Pitched battles between riot police and demonstrators have left Hong Kong's economy reeling.
But while the financial hub has taken a hit, a mini-boom has been feeding off the protests and the message of their pro-democracy movement.
One small bakery is helping feed the millions taking to the streets with special mooncakes, a traditional Chinese pastry, stamped with protest slogans, such as “Hong Kong People” and “Let’s Fight Together".
Meanwhile, sports shops and construction outlets are doing a roaring trade, running out of protective gear snapped up to defend against the charging riot police.
One family-owned bakery is selling out of mooncakes so fast that on Saturday they told the Sunday Telegraph they were working through 8,000 emergency orders in the afternoon to keep up with demand.
“I wanted to have some fun and support Hong Kong people,” Naomi Yuen, 32, who runs the place with her mother. “I want to spread positive thinking.”
Across Victoria Harbour, outdoor gear and sporting shops line the streets of Mongkok, a neighbourhood home to flashpoints for years.
Protest gear, items such as black t-shirts, helmets, goggles and hiking poles – repurposed as clubs – have disappeared quickly this summer, staff told the Sunday Telegraph.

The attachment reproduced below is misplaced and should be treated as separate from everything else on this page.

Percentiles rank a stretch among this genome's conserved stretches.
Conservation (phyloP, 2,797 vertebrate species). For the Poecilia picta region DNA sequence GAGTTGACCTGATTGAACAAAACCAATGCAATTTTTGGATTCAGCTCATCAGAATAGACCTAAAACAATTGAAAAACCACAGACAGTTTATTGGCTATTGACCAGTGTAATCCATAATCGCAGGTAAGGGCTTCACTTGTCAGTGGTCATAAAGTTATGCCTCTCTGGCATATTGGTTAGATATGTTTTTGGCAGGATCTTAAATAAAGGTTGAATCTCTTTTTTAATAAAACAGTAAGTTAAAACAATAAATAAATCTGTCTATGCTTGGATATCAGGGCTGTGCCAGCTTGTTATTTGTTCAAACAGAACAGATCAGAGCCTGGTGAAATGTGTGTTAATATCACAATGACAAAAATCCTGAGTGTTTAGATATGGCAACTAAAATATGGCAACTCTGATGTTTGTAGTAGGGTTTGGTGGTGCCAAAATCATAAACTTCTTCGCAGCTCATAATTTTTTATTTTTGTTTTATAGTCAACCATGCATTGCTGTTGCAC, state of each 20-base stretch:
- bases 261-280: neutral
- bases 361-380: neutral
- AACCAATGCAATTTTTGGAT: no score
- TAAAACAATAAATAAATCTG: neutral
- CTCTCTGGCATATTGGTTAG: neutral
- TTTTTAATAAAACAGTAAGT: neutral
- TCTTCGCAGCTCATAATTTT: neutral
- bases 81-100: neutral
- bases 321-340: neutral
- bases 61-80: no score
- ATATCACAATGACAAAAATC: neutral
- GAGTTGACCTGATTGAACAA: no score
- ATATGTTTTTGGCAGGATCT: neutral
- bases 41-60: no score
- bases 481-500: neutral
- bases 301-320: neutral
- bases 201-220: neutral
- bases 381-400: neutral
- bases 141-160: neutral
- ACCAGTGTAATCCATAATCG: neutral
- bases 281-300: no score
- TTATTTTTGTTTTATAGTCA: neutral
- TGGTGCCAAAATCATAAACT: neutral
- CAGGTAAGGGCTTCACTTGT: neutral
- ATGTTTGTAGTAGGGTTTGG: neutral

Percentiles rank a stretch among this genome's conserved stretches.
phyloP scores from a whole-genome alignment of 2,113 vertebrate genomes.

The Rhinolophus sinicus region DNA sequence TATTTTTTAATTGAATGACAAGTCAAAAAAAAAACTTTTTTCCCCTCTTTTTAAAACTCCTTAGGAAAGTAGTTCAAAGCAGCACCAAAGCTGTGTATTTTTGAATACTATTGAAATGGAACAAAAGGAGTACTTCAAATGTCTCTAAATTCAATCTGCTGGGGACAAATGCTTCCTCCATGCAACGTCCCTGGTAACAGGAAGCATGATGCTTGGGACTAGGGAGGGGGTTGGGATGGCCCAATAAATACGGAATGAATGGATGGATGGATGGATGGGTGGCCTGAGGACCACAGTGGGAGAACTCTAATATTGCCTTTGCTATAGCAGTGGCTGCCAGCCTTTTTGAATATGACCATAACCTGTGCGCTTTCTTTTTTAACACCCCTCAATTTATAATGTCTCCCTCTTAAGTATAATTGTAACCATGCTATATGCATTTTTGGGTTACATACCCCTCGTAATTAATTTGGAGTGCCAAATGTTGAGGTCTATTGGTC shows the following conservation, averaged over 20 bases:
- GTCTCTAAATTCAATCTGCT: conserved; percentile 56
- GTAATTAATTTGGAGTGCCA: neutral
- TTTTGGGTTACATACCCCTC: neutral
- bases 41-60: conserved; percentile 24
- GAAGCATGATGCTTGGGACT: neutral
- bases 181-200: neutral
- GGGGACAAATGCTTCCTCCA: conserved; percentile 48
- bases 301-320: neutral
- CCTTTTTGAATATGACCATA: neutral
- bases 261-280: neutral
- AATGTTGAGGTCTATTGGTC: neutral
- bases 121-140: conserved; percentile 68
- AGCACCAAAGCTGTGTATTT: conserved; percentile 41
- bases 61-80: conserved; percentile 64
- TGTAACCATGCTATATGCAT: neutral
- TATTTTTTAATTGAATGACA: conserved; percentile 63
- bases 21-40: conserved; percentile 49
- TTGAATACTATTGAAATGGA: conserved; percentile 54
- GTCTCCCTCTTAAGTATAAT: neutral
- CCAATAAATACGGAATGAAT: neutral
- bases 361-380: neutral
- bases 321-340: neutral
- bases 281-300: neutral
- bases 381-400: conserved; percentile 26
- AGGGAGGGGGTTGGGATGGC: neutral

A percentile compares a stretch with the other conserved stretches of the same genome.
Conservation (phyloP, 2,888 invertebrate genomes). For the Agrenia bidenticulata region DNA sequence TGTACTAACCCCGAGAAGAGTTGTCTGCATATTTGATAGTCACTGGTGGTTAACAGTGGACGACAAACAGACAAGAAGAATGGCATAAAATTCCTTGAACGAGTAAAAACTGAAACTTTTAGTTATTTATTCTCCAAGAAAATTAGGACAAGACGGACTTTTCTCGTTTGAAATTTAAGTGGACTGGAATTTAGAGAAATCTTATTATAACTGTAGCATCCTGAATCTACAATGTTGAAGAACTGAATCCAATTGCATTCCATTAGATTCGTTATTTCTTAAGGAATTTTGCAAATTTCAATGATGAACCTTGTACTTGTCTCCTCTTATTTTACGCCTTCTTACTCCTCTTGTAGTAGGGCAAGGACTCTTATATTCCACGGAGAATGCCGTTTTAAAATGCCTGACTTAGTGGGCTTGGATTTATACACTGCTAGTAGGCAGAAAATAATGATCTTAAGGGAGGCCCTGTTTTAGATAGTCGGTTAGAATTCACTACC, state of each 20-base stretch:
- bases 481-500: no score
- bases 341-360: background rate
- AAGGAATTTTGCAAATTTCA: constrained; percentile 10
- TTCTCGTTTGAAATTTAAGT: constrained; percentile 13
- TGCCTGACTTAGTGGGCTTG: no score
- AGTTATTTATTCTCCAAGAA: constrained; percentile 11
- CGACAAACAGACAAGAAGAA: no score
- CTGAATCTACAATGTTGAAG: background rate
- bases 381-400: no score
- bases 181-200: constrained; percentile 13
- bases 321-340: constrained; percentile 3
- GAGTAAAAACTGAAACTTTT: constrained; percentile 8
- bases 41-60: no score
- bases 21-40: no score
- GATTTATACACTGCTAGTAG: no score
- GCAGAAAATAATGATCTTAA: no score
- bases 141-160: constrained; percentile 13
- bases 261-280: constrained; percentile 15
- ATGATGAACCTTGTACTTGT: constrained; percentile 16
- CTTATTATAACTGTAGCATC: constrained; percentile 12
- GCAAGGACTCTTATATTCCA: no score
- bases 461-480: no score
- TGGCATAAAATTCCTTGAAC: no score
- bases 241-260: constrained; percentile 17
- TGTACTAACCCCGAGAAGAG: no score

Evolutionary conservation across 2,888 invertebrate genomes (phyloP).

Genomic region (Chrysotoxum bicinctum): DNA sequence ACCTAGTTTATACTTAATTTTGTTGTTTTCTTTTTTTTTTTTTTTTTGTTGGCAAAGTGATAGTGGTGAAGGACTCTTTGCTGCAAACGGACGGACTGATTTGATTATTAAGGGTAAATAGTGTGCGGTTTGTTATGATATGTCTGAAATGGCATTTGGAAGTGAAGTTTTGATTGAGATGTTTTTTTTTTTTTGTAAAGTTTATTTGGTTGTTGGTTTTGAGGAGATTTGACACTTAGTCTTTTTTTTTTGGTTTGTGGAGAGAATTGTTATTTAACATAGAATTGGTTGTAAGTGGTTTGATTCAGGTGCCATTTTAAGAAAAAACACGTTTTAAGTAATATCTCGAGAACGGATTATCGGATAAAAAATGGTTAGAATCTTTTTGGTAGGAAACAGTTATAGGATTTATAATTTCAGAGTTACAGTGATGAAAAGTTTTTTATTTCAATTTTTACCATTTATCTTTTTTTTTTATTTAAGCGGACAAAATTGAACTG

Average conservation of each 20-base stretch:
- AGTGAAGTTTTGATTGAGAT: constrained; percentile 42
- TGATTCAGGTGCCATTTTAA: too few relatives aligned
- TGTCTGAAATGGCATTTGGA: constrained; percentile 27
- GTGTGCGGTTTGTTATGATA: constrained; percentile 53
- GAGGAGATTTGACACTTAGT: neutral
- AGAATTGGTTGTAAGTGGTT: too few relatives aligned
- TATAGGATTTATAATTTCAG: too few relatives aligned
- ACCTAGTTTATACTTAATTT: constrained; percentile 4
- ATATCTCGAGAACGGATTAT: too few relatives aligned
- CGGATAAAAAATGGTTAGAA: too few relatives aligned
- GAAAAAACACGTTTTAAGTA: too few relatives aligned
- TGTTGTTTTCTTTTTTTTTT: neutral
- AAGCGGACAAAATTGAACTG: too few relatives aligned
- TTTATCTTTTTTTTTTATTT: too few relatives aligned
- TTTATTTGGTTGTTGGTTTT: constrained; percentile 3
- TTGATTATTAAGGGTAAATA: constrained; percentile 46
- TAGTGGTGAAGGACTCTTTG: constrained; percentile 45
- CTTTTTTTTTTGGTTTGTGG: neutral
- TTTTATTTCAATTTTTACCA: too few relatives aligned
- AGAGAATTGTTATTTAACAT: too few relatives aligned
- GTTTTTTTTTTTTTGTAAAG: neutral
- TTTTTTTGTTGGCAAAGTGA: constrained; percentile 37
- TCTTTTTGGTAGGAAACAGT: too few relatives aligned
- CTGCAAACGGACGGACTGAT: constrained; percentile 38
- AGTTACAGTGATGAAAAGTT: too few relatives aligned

Protesters have adopted black as their colour of choice – reflecting the despair they feel. On Saturday, stocks of black shin pads and black helmets were running low, while ones in neon yellow and blue were plentiful.
One store that specialised in safety gear, such as hard hats, had nearly sold out its stock of respirators. “We didn’t see such a huge amount of customers a few months ago,” said Yvonne Tsang, a saleswoman. But an uptick this summer means “we only have a few left.”
Artisans are picking up on the protests as well, with Shel Crafts & Music designing protest jewellery and other knick-knacks like keychains, ranging from £16 to £30.
The designer, who declined to provide her full name as her colleagues have received threats from those against the protests, said she started tinkering with protest illustrations for herself without any intention to sell the pieces.
But customers began inquiring after she posted some of her work online, and she’s since sold a handful of hand-drawn glass pendants that show “Lennon Walls,” colourful walls plastered with protest art and slogans.
“Everyone would like to speak out because we can’t stand the situation anymore; we are trying everything we can to express our views,” she said.